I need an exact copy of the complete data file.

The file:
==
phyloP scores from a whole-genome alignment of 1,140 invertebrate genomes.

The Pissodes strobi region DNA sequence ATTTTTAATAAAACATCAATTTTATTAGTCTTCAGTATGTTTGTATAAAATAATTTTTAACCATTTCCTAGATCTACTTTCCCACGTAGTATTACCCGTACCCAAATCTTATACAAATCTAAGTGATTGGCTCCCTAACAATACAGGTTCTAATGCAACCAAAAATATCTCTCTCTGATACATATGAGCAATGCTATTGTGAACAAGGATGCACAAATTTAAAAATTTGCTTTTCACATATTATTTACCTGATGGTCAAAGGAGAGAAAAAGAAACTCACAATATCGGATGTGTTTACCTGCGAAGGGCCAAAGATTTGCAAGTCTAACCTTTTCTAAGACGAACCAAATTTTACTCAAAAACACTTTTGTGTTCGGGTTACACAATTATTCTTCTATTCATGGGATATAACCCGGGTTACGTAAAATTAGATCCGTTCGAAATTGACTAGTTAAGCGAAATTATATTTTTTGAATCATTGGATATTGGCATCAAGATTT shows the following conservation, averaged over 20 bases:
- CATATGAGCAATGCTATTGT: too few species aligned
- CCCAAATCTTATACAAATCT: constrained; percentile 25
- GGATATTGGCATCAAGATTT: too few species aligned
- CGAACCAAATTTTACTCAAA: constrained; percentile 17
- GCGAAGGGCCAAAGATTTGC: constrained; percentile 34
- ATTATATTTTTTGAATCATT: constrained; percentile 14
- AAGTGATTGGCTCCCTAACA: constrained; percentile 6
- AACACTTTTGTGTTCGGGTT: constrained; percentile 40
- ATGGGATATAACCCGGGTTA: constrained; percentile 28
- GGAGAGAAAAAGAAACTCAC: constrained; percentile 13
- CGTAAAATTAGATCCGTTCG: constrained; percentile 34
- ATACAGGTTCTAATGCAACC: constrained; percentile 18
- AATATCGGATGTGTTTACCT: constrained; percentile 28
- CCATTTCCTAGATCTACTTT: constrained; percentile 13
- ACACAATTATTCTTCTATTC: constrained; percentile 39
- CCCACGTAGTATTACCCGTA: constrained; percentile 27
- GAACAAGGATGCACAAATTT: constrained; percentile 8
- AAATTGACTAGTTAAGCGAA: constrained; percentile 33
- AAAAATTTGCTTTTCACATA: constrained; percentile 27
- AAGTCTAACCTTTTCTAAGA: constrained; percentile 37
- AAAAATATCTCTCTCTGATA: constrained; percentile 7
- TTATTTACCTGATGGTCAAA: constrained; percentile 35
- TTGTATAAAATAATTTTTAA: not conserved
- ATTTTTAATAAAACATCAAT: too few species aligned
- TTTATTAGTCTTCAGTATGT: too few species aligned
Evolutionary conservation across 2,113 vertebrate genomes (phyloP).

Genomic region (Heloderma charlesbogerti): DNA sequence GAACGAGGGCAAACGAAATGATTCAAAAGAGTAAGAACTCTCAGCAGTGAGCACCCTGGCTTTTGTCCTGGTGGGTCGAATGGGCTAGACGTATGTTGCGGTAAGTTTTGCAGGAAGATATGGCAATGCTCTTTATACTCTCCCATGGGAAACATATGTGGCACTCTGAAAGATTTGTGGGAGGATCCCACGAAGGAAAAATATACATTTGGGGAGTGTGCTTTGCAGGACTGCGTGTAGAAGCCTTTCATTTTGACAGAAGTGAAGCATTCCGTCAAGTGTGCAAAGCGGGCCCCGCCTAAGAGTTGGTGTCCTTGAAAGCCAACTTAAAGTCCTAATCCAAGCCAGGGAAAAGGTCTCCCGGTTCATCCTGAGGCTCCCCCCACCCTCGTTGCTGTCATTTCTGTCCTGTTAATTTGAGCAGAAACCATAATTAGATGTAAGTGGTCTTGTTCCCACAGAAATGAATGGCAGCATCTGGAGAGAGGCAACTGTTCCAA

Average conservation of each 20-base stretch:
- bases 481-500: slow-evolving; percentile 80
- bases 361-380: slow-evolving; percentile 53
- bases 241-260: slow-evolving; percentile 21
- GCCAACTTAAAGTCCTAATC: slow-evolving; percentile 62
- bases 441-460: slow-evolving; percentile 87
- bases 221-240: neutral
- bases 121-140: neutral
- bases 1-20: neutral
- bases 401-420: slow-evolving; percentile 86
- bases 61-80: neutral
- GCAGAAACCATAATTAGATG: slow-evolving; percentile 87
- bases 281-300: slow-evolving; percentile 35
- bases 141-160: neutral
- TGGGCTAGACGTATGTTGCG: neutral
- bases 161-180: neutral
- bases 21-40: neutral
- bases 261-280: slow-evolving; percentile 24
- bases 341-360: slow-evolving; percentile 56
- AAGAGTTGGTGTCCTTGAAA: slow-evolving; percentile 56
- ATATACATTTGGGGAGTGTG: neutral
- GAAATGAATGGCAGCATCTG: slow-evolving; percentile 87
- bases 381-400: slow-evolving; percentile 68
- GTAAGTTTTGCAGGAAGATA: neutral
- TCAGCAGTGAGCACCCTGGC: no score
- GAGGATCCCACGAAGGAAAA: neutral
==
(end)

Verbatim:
phyloP scores from a whole-genome alignment of 1,140 invertebrate genomes.

The Pissodes strobi region DNA sequence ATTTTTAATAAAACATCAATTTTATTAGTCTTCAGTATGTTTGTATAAAATAATTTTTAACCATTTCCTAGATCTACTTTCCCACGTAGTATTACCCGTACCCAAATCTTATACAAATCTAAGTGATTGGCTCCCTAACAATACAGGTTCTAATGCAACCAAAAATATCTCTCTCTGATACATATGAGCAATGCTATTGTGAACAAGGATGCACAAATTTAAAAATTTGCTTTTCACATATTATTTACCTGATGGTCAAAGGAGAGAAAAAGAAACTCACAATATCGGATGTGTTTACCTGCGAAGGGCCAAAGATTTGCAAGTCTAACCTTTTCTAAGACGAACCAAATTTTACTCAAAAACACTTTTGTGTTCGGGTTACACAATTATTCTTCTATTCATGGGATATAACCCGGGTTACGTAAAATTAGATCCGTTCGAAATTGACTAGTTAAGCGAAATTATATTTTTTGAATCATTGGATATTGGCATCAAGATTT shows the following conservation, averaged over 20 bases:
- CATATGAGCAATGCTATTGT: too few species aligned
- CCCAAATCTTATACAAATCT: constrained; percentile 25
- GGATATTGGCATCAAGATTT: too few species aligned
- CGAACCAAATTTTACTCAAA: constrained; percentile 17
- GCGAAGGGCCAAAGATTTGC: constrained; percentile 34
- ATTATATTTTTTGAATCATT: constrained; percentile 14
- AAGTGATTGGCTCCCTAACA: constrained; percentile 6
- AACACTTTTGTGTTCGGGTT: constrained; percentile 40
- ATGGGATATAACCCGGGTTA: constrained; percentile 28
- GGAGAGAAAAAGAAACTCAC: constrained; percentile 13
- CGTAAAATTAGATCCGTTCG: constrained; percentile 34
- ATACAGGTTCTAATGCAACC: constrained; percentile 18
- AATATCGGATGTGTTTACCT: constrained; percentile 28
- CCATTTCCTAGATCTACTTT: constrained; percentile 13
- ACACAATTATTCTTCTATTC: constrained; percentile 39
- CCCACGTAGTATTACCCGTA: constrained; percentile 27
- GAACAAGGATGCACAAATTT: constrained; percentile 8
- AAATTGACTAGTTAAGCGAA: constrained; percentile 33
- AAAAATTTGCTTTTCACATA: constrained; percentile 27
- AAGTCTAACCTTTTCTAAGA: constrained; percentile 37
- AAAAATATCTCTCTCTGATA: constrained; percentile 7
- TTATTTACCTGATGGTCAAA: constrained; percentile 35
- TTGTATAAAATAATTTTTAA: not conserved
- ATTTTTAATAAAACATCAAT: too few species aligned
- TTTATTAGTCTTCAGTATGT: too few species aligned
Evolutionary conservation across 2,113 vertebrate genomes (phyloP).

Genomic region (Heloderma charlesbogerti): DNA sequence GAACGAGGGCAAACGAAATGATTCAAAAGAGTAAGAACTCTCAGCAGTGAGCACCCTGGCTTTTGTCCTGGTGGGTCGAATGGGCTAGACGTATGTTGCGGTAAGTTTTGCAGGAAGATATGGCAATGCTCTTTATACTCTCCCATGGGAAACATATGTGGCACTCTGAAAGATTTGTGGGAGGATCCCACGAAGGAAAAATATACATTTGGGGAGTGTGCTTTGCAGGACTGCGTGTAGAAGCCTTTCATTTTGACAGAAGTGAAGCATTCCGTCAAGTGTGCAAAGCGGGCCCCGCCTAAGAGTTGGTGTCCTTGAAAGCCAACTTAAAGTCCTAATCCAAGCCAGGGAAAAGGTCTCCCGGTTCATCCTGAGGCTCCCCCCACCCTCGTTGCTGTCATTTCTGTCCTGTTAATTTGAGCAGAAACCATAATTAGATGTAAGTGGTCTTGTTCCCACAGAAATGAATGGCAGCATCTGGAGAGAGGCAACTGTTCCAA

Average conservation of each 20-base stretch:
- bases 481-500: slow-evolving; percentile 80
- bases 361-380: slow-evolving; percentile 53
- bases 241-260: slow-evolving; percentile 21
- GCCAACTTAAAGTCCTAATC: slow-evolving; percentile 62
- bases 441-460: slow-evolving; percentile 87
- bases 221-240: neutral
- bases 121-140: neutral
- bases 1-20: neutral
- bases 401-420: slow-evolving; percentile 86
- bases 61-80: neutral
- GCAGAAACCATAATTAGATG: slow-evolving; percentile 87
- bases 281-300: slow-evolving; percentile 35
- bases 141-160: neutral
- TGGGCTAGACGTATGTTGCG: neutral
- bases 161-180: neutral
- bases 21-40: neutral
- bases 261-280: slow-evolving; percentile 24
- bases 341-360: slow-evolving; percentile 56
- AAGAGTTGGTGTCCTTGAAA: slow-evolving; percentile 56
- ATATACATTTGGGGAGTGTG: neutral
- GAAATGAATGGCAGCATCTG: slow-evolving; percentile 87
- bases 381-400: slow-evolving; percentile 68
- GTAAGTTTTGCAGGAAGATA: neutral
- TCAGCAGTGAGCACCCTGGC: no score
- GAGGATCCCACGAAGGAAAA: neutral